Slow Food Nation… And My Nation

Slow Food Nation just wrapped. Held in San Franscisco this past week, the event was designed to "celebrate the birth of a broad and inclusive food movement to build an American food system that is sustainable, just, and delicious."

I applaud the Slow Food movement. I'm an advocate of real food, raised well. But how inclusive is the movement, really? Grist offers a skeptical review. I have to admit, I share some of the Grist author's reserve. Having lived on a farm for three years, raising about 25% of the calories for our household, I can say with some authority that slow food is not glamorous: it's arduous. It's real, it's genuine, it's humbling, it's awe-inspiring. But it's also a whole lot of work.

As an over-educated suburbanite raised on frozen broccoli, I was delighted and amazed at my ability to learn agriculture, to learn to wield a hoe and to discriminate pigweed from spinach. Gardening is fickle, weather-dependent, bug-intensive, sweat-breaking, curse-producing. It's also one of the most rewarding human enterprises imaginable. When you make your own cornbread from dent corn you grew and ground yourself, using eggs from chickens you raised and named, it's beyond gratifying.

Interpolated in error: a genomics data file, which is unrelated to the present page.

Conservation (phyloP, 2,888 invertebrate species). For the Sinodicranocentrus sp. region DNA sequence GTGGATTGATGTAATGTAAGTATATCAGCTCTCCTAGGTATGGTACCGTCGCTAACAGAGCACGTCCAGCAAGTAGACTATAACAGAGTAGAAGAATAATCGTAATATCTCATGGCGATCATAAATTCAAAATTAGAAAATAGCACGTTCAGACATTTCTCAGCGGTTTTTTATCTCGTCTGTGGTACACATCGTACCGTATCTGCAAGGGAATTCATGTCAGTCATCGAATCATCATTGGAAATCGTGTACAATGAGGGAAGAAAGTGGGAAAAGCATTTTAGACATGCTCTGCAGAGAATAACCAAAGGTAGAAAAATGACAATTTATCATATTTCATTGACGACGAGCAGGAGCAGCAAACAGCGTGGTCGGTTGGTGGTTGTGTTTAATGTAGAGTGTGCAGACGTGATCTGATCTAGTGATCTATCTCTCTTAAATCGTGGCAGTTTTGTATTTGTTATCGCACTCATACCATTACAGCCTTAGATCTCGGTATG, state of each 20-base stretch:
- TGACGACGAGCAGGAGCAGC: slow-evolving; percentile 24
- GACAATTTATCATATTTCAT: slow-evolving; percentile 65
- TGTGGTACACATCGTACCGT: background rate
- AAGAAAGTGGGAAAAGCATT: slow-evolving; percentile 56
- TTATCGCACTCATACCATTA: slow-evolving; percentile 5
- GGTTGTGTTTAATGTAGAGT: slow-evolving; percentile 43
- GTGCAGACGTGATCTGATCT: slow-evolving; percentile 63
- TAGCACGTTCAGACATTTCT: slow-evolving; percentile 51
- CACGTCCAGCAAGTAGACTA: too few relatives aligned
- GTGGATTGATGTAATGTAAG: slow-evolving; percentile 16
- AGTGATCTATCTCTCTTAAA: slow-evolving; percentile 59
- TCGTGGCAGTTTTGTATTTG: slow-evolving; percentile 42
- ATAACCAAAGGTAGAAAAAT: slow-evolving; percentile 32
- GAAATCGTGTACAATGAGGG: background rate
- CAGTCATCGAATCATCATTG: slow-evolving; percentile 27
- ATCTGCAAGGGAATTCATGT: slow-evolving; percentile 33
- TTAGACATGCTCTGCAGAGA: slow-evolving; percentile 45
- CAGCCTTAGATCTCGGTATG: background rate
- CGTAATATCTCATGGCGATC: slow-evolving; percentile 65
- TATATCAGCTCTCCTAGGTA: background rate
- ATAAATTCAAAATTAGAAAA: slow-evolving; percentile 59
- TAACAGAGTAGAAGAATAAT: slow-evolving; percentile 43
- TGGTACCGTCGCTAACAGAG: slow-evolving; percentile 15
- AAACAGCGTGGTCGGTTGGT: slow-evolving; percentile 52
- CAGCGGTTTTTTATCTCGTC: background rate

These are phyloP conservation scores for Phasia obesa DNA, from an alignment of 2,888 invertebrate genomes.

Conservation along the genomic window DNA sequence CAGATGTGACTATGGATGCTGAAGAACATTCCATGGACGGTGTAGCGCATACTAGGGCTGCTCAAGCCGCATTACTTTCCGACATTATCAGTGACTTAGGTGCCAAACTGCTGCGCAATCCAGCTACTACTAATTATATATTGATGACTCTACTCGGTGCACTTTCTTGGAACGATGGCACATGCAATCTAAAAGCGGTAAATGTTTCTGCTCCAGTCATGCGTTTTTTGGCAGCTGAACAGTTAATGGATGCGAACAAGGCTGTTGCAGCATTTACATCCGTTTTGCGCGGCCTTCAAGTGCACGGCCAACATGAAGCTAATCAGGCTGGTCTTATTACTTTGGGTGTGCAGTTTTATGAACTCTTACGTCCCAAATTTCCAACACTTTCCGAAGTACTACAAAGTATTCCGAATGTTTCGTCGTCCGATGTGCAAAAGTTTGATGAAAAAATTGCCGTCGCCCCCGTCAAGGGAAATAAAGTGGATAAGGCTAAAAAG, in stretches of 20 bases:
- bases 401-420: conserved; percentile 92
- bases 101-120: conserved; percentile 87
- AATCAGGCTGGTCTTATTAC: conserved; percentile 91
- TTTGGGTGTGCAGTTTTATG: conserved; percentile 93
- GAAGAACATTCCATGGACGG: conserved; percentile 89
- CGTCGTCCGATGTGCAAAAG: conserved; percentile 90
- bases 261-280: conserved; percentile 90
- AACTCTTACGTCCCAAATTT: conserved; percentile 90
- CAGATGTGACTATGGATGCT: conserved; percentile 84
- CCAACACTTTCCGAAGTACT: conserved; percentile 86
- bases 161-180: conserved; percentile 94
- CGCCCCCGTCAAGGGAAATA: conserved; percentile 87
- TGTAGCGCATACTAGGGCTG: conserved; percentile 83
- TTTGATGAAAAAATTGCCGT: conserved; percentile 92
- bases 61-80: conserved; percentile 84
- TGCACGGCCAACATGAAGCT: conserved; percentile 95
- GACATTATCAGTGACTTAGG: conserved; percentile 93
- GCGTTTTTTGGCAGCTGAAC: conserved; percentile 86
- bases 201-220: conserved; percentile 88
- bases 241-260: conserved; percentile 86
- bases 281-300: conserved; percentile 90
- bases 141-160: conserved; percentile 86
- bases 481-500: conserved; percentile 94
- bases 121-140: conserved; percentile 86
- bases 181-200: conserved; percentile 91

But gardening is also anxiety producing. Because for that cornbread, you've used two eggs, and you won't have more until tomorrow. You've used a cup of corn, and you won't have more until next year. You revere, you appreciate—but you still have to eat. There's only so much. Though we were lucky. We weren't making a lot of money, but we had enough to buy cornmeal if we ran out of home-grown. Most of the world isn't so lucky. When they run out of corn, they go to bed hungry.

Which is my main argument with the Slow Food movement, per se. Its advocates seem to be folks who can choose: home grown / locally grown versus store bought. For most of the world's people, it's home grown / locally grown versus nothing.

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